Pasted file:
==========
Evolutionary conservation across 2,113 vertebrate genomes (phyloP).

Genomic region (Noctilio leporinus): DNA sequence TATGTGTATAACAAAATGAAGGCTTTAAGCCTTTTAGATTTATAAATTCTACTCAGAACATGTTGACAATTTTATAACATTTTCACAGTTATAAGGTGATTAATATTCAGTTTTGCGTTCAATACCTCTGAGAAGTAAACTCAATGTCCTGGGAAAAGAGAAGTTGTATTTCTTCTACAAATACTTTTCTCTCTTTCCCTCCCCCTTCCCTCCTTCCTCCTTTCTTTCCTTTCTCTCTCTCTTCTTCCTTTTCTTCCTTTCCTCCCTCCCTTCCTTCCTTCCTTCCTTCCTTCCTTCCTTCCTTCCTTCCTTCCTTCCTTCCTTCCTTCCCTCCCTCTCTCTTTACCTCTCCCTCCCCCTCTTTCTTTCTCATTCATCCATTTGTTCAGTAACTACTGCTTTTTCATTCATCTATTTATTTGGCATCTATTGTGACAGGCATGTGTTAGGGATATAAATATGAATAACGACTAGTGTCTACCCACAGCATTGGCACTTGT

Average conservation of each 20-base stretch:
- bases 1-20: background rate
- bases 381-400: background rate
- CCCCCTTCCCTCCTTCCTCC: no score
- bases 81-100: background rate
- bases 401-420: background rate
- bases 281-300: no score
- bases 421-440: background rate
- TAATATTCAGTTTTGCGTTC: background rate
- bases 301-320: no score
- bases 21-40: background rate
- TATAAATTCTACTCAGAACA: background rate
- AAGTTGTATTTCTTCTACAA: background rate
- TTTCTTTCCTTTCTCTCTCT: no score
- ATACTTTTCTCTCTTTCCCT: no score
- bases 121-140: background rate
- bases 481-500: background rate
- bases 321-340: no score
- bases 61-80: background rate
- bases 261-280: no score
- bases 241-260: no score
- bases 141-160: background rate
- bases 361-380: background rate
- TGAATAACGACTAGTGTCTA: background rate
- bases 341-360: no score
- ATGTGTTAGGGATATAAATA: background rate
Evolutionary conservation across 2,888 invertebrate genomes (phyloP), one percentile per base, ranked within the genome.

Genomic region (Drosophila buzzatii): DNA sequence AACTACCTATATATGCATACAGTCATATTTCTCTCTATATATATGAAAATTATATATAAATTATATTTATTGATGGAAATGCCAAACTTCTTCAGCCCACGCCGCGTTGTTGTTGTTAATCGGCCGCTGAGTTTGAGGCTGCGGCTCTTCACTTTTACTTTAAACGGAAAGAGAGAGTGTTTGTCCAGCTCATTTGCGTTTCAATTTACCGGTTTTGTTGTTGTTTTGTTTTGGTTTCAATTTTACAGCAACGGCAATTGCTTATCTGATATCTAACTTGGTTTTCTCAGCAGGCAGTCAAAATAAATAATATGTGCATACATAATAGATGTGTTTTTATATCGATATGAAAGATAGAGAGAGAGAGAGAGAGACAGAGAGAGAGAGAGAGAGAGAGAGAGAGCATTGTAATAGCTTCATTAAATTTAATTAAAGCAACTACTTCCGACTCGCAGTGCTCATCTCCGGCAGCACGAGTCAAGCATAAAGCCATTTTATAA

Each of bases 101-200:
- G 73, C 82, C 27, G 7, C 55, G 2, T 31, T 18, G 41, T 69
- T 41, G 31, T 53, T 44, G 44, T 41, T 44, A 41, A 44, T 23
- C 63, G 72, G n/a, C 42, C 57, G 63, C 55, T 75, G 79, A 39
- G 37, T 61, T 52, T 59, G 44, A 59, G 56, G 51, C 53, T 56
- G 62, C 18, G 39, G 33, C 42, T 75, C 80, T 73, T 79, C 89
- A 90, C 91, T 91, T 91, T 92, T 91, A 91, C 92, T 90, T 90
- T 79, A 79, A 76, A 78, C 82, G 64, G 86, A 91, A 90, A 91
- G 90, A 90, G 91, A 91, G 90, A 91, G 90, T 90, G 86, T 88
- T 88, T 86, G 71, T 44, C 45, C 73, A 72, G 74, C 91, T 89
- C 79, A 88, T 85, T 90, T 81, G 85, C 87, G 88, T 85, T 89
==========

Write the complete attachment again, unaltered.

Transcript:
Evolutionary conservation across 2,113 vertebrate genomes (phyloP).

Genomic region (Noctilio leporinus): DNA sequence TATGTGTATAACAAAATGAAGGCTTTAAGCCTTTTAGATTTATAAATTCTACTCAGAACATGTTGACAATTTTATAACATTTTCACAGTTATAAGGTGATTAATATTCAGTTTTGCGTTCAATACCTCTGAGAAGTAAACTCAATGTCCTGGGAAAAGAGAAGTTGTATTTCTTCTACAAATACTTTTCTCTCTTTCCCTCCCCCTTCCCTCCTTCCTCCTTTCTTTCCTTTCTCTCTCTCTTCTTCCTTTTCTTCCTTTCCTCCCTCCCTTCCTTCCTTCCTTCCTTCCTTCCTTCCTTCCTTCCTTCCTTCCTTCCTTCCTTCCTTCCCTCCCTCTCTCTTTACCTCTCCCTCCCCCTCTTTCTTTCTCATTCATCCATTTGTTCAGTAACTACTGCTTTTTCATTCATCTATTTATTTGGCATCTATTGTGACAGGCATGTGTTAGGGATATAAATATGAATAACGACTAGTGTCTACCCACAGCATTGGCACTTGT

Average conservation of each 20-base stretch:
- bases 1-20: background rate
- bases 381-400: background rate
- CCCCCTTCCCTCCTTCCTCC: no score
- bases 81-100: background rate
- bases 401-420: background rate
- bases 281-300: no score
- bases 421-440: background rate
- TAATATTCAGTTTTGCGTTC: background rate
- bases 301-320: no score
- bases 21-40: background rate
- TATAAATTCTACTCAGAACA: background rate
- AAGTTGTATTTCTTCTACAA: background rate
- TTTCTTTCCTTTCTCTCTCT: no score
- ATACTTTTCTCTCTTTCCCT: no score
- bases 121-140: background rate
- bases 481-500: background rate
- bases 321-340: no score
- bases 61-80: background rate
- bases 261-280: no score
- bases 241-260: no score
- bases 141-160: background rate
- bases 361-380: background rate
- TGAATAACGACTAGTGTCTA: background rate
- bases 341-360: no score
- ATGTGTTAGGGATATAAATA: background rate
Evolutionary conservation across 2,888 invertebrate genomes (phyloP), one percentile per base, ranked within the genome.

Genomic region (Drosophila buzzatii): DNA sequence AACTACCTATATATGCATACAGTCATATTTCTCTCTATATATATGAAAATTATATATAAATTATATTTATTGATGGAAATGCCAAACTTCTTCAGCCCACGCCGCGTTGTTGTTGTTAATCGGCCGCTGAGTTTGAGGCTGCGGCTCTTCACTTTTACTTTAAACGGAAAGAGAGAGTGTTTGTCCAGCTCATTTGCGTTTCAATTTACCGGTTTTGTTGTTGTTTTGTTTTGGTTTCAATTTTACAGCAACGGCAATTGCTTATCTGATATCTAACTTGGTTTTCTCAGCAGGCAGTCAAAATAAATAATATGTGCATACATAATAGATGTGTTTTTATATCGATATGAAAGATAGAGAGAGAGAGAGAGAGACAGAGAGAGAGAGAGAGAGAGAGAGAGAGCATTGTAATAGCTTCATTAAATTTAATTAAAGCAACTACTTCCGACTCGCAGTGCTCATCTCCGGCAGCACGAGTCAAGCATAAAGCCATTTTATAA

Each of bases 101-200:
- G 73, C 82, C 27, G 7, C 55, G 2, T 31, T 18, G 41, T 69
- T 41, G 31, T 53, T 44, G 44, T 41, T 44, A 41, A 44, T 23
- C 63, G 72, G n/a, C 42, C 57, G 63, C 55, T 75, G 79, A 39
- G 37, T 61, T 52, T 59, G 44, A 59, G 56, G 51, C 53, T 56
- G 62, C 18, G 39, G 33, C 42, T 75, C 80, T 73, T 79, C 89
- A 90, C 91, T 91, T 91, T 92, T 91, A 91, C 92, T 90, T 90
- T 79, A 79, A 76, A 78, C 82, G 64, G 86, A 91, A 90, A 91
- G 90, A 90, G 91, A 91, G 90, A 91, G 90, T 90, G 86, T 88
- T 88, T 86, G 71, T 44, C 45, C 73, A 72, G 74, C 91, T 89
- C 79, A 88, T 85, T 90, T 81, G 85, C 87, G 88, T 85, T 89